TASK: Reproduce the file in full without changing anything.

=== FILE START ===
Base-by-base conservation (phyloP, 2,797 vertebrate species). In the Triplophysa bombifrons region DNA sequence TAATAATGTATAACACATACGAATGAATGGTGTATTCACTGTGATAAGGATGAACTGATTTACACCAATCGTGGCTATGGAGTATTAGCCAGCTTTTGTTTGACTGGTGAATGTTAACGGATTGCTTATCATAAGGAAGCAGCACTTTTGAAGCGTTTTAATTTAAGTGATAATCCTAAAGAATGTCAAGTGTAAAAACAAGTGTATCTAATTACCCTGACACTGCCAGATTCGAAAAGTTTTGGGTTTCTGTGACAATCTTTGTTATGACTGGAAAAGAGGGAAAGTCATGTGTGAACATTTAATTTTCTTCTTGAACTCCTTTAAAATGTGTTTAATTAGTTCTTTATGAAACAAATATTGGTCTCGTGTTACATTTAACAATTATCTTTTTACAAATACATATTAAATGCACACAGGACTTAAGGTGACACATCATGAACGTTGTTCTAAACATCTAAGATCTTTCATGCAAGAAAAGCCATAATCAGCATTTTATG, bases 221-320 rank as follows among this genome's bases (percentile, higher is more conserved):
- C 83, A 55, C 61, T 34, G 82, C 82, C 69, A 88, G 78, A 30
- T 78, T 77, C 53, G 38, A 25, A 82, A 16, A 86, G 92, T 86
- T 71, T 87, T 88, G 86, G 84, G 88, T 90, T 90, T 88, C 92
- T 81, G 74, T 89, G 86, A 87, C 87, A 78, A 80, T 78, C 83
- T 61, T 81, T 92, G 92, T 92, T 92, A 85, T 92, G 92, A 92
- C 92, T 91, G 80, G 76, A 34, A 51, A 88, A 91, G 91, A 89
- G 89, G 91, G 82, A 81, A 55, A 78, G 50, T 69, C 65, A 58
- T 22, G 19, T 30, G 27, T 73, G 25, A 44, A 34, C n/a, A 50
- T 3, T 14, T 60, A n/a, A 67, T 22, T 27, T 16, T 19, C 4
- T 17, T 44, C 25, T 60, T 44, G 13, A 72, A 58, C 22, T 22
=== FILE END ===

Base-by-base conservation (phyloP, 2,797 vertebrate species). In the Triplophysa bombifrons region DNA sequence TAATAATGTATAACACATACGAATGAATGGTGTATTCACTGTGATAAGGATGAACTGATTTACACCAATCGTGGCTATGGAGTATTAGCCAGCTTTTGTTTGACTGGTGAATGTTAACGGATTGCTTATCATAAGGAAGCAGCACTTTTGAAGCGTTTTAATTTAAGTGATAATCCTAAAGAATGTCAAGTGTAAAAACAAGTGTATCTAATTACCCTGACACTGCCAGATTCGAAAAGTTTTGGGTTTCTGTGACAATCTTTGTTATGACTGGAAAAGAGGGAAAGTCATGTGTGAACATTTAATTTTCTTCTTGAACTCCTTTAAAATGTGTTTAATTAGTTCTTTATGAAACAAATATTGGTCTCGTGTTACATTTAACAATTATCTTTTTACAAATACATATTAAATGCACACAGGACTTAAGGTGACACATCATGAACGTTGTTCTAAACATCTAAGATCTTTCATGCAAGAAAAGCCATAATCAGCATTTTATG, bases 221-320 rank as follows among this genome's bases (percentile, higher is more conserved):
- C 83, A 55, C 61, T 34, G 82, C 82, C 69, A 88, G 78, A 30
- T 78, T 77, C 53, G 38, A 25, A 82, A 16, A 86, G 92, T 86
- T 71, T 87, T 88, G 86, G 84, G 88, T 90, T 90, T 88, C 92
- T 81, G 74, T 89, G 86, A 87, C 87, A 78, A 80, T 78, C 83
- T 61, T 81, T 92, G 92, T 92, T 92, A 85, T 92, G 92, A 92
- C 92, T 91, G 80, G 76, A 34, A 51, A 88, A 91, G 91, A 89
- G 89, G 91, G 82, A 81, A 55, A 78, G 50, T 69, C 65, A 58
- T 22, G 19, T 30, G 27, T 73, G 25, A 44, A 34, C n/a, A 50
- T 3, T 14, T 60, A n/a, A 67, T 22, T 27, T 16, T 19, C 4
- T 17, T 44, C 25, T 60, T 44, G 13, A 72, A 58, C 22, T 22